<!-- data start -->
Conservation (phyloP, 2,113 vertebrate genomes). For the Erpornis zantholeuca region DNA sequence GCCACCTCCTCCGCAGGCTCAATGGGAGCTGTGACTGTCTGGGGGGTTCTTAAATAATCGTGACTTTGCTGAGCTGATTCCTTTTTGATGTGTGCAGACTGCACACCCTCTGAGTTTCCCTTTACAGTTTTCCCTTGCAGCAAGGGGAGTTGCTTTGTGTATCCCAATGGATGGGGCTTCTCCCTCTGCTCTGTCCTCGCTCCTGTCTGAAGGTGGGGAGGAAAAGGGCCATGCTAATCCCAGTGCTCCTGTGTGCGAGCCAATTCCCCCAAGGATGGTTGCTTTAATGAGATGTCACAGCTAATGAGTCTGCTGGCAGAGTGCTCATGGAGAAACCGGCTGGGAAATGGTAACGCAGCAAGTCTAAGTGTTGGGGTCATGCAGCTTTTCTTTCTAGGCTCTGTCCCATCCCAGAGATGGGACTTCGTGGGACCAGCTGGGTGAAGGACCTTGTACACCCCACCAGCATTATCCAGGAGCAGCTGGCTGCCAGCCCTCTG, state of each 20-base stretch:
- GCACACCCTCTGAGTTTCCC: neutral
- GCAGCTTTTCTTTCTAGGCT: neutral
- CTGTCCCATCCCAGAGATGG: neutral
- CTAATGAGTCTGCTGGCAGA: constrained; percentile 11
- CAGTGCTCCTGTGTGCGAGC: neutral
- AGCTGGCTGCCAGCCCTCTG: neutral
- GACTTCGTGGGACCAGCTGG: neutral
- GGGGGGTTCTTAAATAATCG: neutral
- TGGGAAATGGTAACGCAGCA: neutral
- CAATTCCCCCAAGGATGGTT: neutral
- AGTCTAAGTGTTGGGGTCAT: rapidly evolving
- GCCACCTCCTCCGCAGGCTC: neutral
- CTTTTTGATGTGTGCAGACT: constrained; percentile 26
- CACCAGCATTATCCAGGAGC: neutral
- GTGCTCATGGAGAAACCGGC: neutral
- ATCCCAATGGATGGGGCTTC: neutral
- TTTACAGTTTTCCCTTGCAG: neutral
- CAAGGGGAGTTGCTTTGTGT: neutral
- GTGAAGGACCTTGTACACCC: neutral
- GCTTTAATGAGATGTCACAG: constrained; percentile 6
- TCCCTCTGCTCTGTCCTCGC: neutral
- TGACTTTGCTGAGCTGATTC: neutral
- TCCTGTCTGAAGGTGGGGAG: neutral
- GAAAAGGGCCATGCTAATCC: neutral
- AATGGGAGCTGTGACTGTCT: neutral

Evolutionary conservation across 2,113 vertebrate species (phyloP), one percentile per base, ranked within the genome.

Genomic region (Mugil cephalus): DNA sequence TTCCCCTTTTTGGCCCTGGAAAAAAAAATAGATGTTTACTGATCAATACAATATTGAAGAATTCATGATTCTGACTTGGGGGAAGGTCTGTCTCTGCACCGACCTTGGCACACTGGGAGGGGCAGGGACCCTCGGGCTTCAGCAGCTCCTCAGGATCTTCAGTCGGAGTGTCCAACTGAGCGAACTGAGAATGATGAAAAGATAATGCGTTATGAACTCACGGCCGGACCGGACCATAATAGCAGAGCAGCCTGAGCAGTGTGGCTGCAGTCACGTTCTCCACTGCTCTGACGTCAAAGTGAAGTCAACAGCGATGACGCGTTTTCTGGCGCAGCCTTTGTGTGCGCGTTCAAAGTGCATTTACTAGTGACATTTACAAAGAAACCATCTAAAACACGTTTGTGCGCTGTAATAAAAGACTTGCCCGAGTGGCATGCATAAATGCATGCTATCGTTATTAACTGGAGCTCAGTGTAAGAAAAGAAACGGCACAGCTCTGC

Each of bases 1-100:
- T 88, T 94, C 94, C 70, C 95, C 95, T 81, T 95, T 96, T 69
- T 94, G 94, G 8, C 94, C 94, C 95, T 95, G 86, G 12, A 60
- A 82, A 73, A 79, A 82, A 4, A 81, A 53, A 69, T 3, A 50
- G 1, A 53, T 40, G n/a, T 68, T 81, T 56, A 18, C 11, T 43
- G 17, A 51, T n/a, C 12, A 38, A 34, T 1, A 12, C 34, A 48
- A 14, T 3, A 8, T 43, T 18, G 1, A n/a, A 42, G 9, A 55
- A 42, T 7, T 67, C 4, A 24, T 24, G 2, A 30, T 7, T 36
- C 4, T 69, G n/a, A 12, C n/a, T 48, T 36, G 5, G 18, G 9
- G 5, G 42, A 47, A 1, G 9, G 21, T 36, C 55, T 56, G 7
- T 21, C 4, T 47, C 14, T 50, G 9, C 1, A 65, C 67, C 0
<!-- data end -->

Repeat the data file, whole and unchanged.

Conservation (phyloP, 2,113 vertebrate genomes). For the Erpornis zantholeuca region DNA sequence GCCACCTCCTCCGCAGGCTCAATGGGAGCTGTGACTGTCTGGGGGGTTCTTAAATAATCGTGACTTTGCTGAGCTGATTCCTTTTTGATGTGTGCAGACTGCACACCCTCTGAGTTTCCCTTTACAGTTTTCCCTTGCAGCAAGGGGAGTTGCTTTGTGTATCCCAATGGATGGGGCTTCTCCCTCTGCTCTGTCCTCGCTCCTGTCTGAAGGTGGGGAGGAAAAGGGCCATGCTAATCCCAGTGCTCCTGTGTGCGAGCCAATTCCCCCAAGGATGGTTGCTTTAATGAGATGTCACAGCTAATGAGTCTGCTGGCAGAGTGCTCATGGAGAAACCGGCTGGGAAATGGTAACGCAGCAAGTCTAAGTGTTGGGGTCATGCAGCTTTTCTTTCTAGGCTCTGTCCCATCCCAGAGATGGGACTTCGTGGGACCAGCTGGGTGAAGGACCTTGTACACCCCACCAGCATTATCCAGGAGCAGCTGGCTGCCAGCCCTCTG, state of each 20-base stretch:
- GCACACCCTCTGAGTTTCCC: neutral
- GCAGCTTTTCTTTCTAGGCT: neutral
- CTGTCCCATCCCAGAGATGG: neutral
- CTAATGAGTCTGCTGGCAGA: constrained; percentile 11
- CAGTGCTCCTGTGTGCGAGC: neutral
- AGCTGGCTGCCAGCCCTCTG: neutral
- GACTTCGTGGGACCAGCTGG: neutral
- GGGGGGTTCTTAAATAATCG: neutral
- TGGGAAATGGTAACGCAGCA: neutral
- CAATTCCCCCAAGGATGGTT: neutral
- AGTCTAAGTGTTGGGGTCAT: rapidly evolving
- GCCACCTCCTCCGCAGGCTC: neutral
- CTTTTTGATGTGTGCAGACT: constrained; percentile 26
- CACCAGCATTATCCAGGAGC: neutral
- GTGCTCATGGAGAAACCGGC: neutral
- ATCCCAATGGATGGGGCTTC: neutral
- TTTACAGTTTTCCCTTGCAG: neutral
- CAAGGGGAGTTGCTTTGTGT: neutral
- GTGAAGGACCTTGTACACCC: neutral
- GCTTTAATGAGATGTCACAG: constrained; percentile 6
- TCCCTCTGCTCTGTCCTCGC: neutral
- TGACTTTGCTGAGCTGATTC: neutral
- TCCTGTCTGAAGGTGGGGAG: neutral
- GAAAAGGGCCATGCTAATCC: neutral
- AATGGGAGCTGTGACTGTCT: neutral

Evolutionary conservation across 2,113 vertebrate species (phyloP), one percentile per base, ranked within the genome.

Genomic region (Mugil cephalus): DNA sequence TTCCCCTTTTTGGCCCTGGAAAAAAAAATAGATGTTTACTGATCAATACAATATTGAAGAATTCATGATTCTGACTTGGGGGAAGGTCTGTCTCTGCACCGACCTTGGCACACTGGGAGGGGCAGGGACCCTCGGGCTTCAGCAGCTCCTCAGGATCTTCAGTCGGAGTGTCCAACTGAGCGAACTGAGAATGATGAAAAGATAATGCGTTATGAACTCACGGCCGGACCGGACCATAATAGCAGAGCAGCCTGAGCAGTGTGGCTGCAGTCACGTTCTCCACTGCTCTGACGTCAAAGTGAAGTCAACAGCGATGACGCGTTTTCTGGCGCAGCCTTTGTGTGCGCGTTCAAAGTGCATTTACTAGTGACATTTACAAAGAAACCATCTAAAACACGTTTGTGCGCTGTAATAAAAGACTTGCCCGAGTGGCATGCATAAATGCATGCTATCGTTATTAACTGGAGCTCAGTGTAAGAAAAGAAACGGCACAGCTCTGC

Each of bases 1-100:
- T 88, T 94, C 94, C 70, C 95, C 95, T 81, T 95, T 96, T 69
- T 94, G 94, G 8, C 94, C 94, C 95, T 95, G 86, G 12, A 60
- A 82, A 73, A 79, A 82, A 4, A 81, A 53, A 69, T 3, A 50
- G 1, A 53, T 40, G n/a, T 68, T 81, T 56, A 18, C 11, T 43
- G 17, A 51, T n/a, C 12, A 38, A 34, T 1, A 12, C 34, A 48
- A 14, T 3, A 8, T 43, T 18, G 1, A n/a, A 42, G 9, A 55
- A 42, T 7, T 67, C 4, A 24, T 24, G 2, A 30, T 7, T 36
- C 4, T 69, G n/a, A 12, C n/a, T 48, T 36, G 5, G 18, G 9
- G 5, G 42, A 47, A 1, G 9, G 21, T 36, C 55, T 56, G 7
- T 21, C 4, T 47, C 14, T 50, G 9, C 1, A 65, C 67, C 0